Alexander von Keyserling

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Alexander von Keyserling
Born27 August [O.S. 15] 1815
Died20 May [O.S. 8] 1891
NationalityBaltic German
CitizenshipRussian Empire
German Confederation
German Empire
Alma materHumboldt University of Berlin
Scientific career
Author abbrev. (botany)Keyserl.
Coat of arms of the Uradel Keyserlingk family in the Adelslexikon [de].
Coat of arms of the Prussian counts of the Keyserlingk family, in the Baltic coat of arms book [et] by Carl Arvid Klingspor [de] in 1882[1]

Alexander Friedrich Michael Lebrecht Nikolaus Arthur Graf[2] von Keyserling[3][4] (15 August 1815 – 8 May 1891) was a Baltic German geologist and paleontologist from the Keyserlingk family of Baltic German nobility.


Alexander von Keyserling was born on 27 August [O.S. 25] 1815 at the Kabillen Manor, Kabillen [lv], Courland Governorate (in present-day Kabile, Kuldīga Municipality, Latvia), then part of the Russian Empire. His father was Count Heinrich Diedrich Wilhelm von Keyserling, 3rd Count of Rautenburg, was a spokesman, Kreismarschall [de] and Landbotenmarschall [de] in Courland, his mother was Baroness Anna Amalie Benigna Nolde (noble family) [von Nolde; Нольде]. His family was of Westphalian origin and was originated in Herford, they were considered part of the Uradel, or old nobility. The first ever mentioned member was Albert Keserlink (1443-1467 or 1468), the mayor of Herford. Alexander belonged to the House of Rautenburg-Telsen-Paddern,[5] which was a subdivided branch of the Prussian comital branch.[6] The branch's founder Dietrich II von Keyserling, Herr auf Okten [lv] und Ligutten [lv], was elevated to count in 1786.[7] Dietrich's father Heinrich Christian also inherited the title of Count of Rautenburg,[8] although Alexander didn't inherit the title since he was the 10th child in the family, his elder brother Otto Ulrich Johann inherited the title.[9]

Alexander studied at the Humboldt University of Berlin, here he met with future German Chancellor Otto von Bismarck and John Lothrop Motley, whom he became lifelong friends.

Alexander is considered to be one of the founders of Russian geology. He made many expeditions on behalf of Nicholas I of Russia in Estonia, northern Russia, and the Urals (1839-1846).[10]

He was also a botanist and zoologist who wrote Die wirbelthiere Europa's (Vertebrates of Europe) with Johann Heinrich Blasius. This work was published in 1840.[11]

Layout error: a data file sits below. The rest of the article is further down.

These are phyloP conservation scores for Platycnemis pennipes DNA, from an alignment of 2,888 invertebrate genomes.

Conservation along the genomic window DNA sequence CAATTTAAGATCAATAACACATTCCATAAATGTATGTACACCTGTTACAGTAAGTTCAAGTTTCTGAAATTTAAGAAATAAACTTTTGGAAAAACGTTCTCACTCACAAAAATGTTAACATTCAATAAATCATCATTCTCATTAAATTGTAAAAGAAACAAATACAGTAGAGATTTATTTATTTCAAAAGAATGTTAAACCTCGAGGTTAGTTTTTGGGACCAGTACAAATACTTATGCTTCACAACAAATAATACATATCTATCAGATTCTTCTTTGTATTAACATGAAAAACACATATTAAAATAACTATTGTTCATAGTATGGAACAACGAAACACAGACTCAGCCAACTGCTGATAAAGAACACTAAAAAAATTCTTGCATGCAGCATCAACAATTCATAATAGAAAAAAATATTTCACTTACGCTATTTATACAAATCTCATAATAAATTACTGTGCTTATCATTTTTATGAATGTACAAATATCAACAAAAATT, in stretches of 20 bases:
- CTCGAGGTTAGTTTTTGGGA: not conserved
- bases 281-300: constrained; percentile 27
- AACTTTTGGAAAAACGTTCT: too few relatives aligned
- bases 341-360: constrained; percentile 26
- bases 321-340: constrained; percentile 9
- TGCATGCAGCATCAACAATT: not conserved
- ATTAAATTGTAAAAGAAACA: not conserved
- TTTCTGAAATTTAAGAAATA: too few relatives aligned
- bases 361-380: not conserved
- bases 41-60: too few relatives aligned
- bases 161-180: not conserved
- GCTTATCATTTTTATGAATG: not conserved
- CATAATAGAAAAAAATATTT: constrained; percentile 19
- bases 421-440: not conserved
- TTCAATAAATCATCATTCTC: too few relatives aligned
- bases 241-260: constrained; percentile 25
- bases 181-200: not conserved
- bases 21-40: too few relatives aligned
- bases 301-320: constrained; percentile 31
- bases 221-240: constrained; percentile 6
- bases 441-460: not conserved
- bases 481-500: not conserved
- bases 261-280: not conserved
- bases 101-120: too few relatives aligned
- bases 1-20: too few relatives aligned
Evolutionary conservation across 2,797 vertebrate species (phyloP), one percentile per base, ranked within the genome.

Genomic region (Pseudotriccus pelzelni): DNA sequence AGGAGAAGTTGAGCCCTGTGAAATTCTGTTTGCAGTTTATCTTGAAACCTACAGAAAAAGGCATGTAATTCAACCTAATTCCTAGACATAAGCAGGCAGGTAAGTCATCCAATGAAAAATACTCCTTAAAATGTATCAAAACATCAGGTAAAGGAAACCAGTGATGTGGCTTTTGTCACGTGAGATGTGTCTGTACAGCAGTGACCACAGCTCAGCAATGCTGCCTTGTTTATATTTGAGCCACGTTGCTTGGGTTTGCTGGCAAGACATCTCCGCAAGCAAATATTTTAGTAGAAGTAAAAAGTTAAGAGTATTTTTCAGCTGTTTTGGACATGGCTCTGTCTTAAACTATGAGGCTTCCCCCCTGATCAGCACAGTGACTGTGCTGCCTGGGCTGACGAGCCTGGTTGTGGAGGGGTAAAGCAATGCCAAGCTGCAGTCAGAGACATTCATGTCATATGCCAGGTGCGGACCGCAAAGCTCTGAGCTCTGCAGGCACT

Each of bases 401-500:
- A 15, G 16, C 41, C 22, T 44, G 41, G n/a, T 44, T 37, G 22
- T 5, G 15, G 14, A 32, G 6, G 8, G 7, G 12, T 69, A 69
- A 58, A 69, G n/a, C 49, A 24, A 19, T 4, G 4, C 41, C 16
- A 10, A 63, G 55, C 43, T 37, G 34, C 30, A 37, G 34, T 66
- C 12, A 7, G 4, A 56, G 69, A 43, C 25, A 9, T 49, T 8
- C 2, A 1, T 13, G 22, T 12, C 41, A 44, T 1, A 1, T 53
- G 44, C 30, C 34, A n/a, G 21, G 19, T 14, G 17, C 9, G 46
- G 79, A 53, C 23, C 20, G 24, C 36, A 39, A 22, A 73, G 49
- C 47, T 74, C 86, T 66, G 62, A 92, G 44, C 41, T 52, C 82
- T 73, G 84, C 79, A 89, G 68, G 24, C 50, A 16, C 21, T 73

Alexander's nephews include diplomat Heinrich von Keyserlingk and writer Eduard von Keyserling. Archibald von Keyserling, the first leader of the Latvian Navy, was his brother Eduard Ernst Hermann von Keyserling's grandson. Philosopher Hermann von Keyserling was his grandson.


Keyserling was an advocate of the transmutation of species. In 1853, he wrote an article which suggested that species arose from the activity of "alien molecules" acting on the embryo. He believed that such molecules were transported by miasma.[12] In the third edition of On the Origin of Species published in 1861, Charles Darwin added a Historical Sketch that acknowledged the ideas of Keyserling.[12][13]

Darwin sent a copy of his book to Keyserling who was skeptical about the role of natural selection in evolution.[12] By 1886, however, he embraced most of Darwin's ideas claiming "I renounced my views which contradicted Darwin's theory, and I consider that the changes of the embryo arise not by means of external action of certain molecules but by the influence of selection and heredity."[12]


Keyserling is commemorated in the scientific name of a species of gecko, Teratoscincus keyserlingii.[10]

See also[edit]


  1. ^ Carl Arvid von Klingspor (1882). Baltisches Wappenbuch. Stockholm. p. 157. ISBN 978-0-543-98710-5. Retrieved 11 May 2019.
  2. ^ Regarding personal names: Until 1919, Graf was a title, translated as Count, not a first or middle name. The female form is Gräfin. In Germany since 1919, it forms part of family names.
  3. ^ His full name was stated as Alexander Friedrich Michael Lebrecht Arthur Nicolaus James in the Curonian edition of the Baltic Knighthood book.
  4. ^ Stavenhagen 1930, pp. 241.
  5. ^ Stavenhagen 1930, pp. 139.
  6. ^ Stavenhagen 1930, pp. 138.
  7. ^ Satvenhagen 1930, pp. 121.
  8. ^ Stavenhagen 1930, pp. 132.
  9. ^ Stavenhagen 1930, pp. 140.
  10. ^ a b Beolens, Bo; Watkins, Michael; Grayson, Michael (2011). The Eponym Dictionary of Reptiles. Baltimore: Johns Hopkins University Press. xiii + 296 pp. ISBN 978-1-4214-0135-5. ("Keyserling", p. 140).
  11. ^ Keyserling A, Blasius JH (1840). "Die wirbelthiere Europa's". Hathi Trust Digital Library. Braunschweig: F. Vieweg und sohn. Retrieved 15 August 2016.
  12. ^ a b c d Rogers, James Allen (1973). "The Reception of Darwin's Origin of Species by Russian Scientists". Isis 64 (4): 484-503.
  13. ^ Darwin C (1861). The Origin of Species. Preface to the Third Edition.
  14. ^ IPNI.  Keyserl.